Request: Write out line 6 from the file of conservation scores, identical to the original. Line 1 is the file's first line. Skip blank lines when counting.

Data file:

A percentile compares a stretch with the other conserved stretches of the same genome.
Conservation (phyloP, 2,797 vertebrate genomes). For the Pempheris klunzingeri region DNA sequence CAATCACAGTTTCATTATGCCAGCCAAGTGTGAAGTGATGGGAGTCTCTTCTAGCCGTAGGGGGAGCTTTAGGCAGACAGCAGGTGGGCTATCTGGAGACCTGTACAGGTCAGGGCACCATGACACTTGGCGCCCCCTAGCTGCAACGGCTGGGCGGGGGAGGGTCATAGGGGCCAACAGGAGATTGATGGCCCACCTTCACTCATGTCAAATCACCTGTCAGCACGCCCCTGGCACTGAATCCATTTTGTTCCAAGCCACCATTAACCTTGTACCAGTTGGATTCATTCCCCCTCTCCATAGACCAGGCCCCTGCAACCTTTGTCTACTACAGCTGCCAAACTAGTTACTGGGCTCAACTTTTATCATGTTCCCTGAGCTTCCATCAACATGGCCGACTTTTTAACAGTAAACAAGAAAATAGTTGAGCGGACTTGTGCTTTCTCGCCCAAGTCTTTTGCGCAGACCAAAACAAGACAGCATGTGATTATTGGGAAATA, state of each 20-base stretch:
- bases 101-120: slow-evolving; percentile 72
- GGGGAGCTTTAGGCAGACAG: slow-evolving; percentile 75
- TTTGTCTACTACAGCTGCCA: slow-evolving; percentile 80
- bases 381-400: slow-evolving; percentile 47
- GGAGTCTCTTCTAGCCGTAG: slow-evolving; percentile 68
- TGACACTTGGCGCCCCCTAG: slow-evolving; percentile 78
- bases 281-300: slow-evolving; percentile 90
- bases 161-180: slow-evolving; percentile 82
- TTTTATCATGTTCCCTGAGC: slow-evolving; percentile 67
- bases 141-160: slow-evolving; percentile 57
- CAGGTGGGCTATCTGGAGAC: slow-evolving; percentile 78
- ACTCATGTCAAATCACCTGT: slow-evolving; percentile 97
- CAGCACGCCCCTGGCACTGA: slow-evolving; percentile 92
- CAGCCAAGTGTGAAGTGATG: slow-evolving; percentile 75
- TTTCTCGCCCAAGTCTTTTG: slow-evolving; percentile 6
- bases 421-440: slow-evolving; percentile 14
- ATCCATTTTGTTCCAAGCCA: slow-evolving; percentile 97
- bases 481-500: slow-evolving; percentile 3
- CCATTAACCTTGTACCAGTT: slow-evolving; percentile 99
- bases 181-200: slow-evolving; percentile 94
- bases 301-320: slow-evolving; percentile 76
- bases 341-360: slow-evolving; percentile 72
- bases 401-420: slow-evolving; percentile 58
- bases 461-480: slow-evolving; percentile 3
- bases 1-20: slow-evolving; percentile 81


- bases 381-400: slow-evolving; percentile 47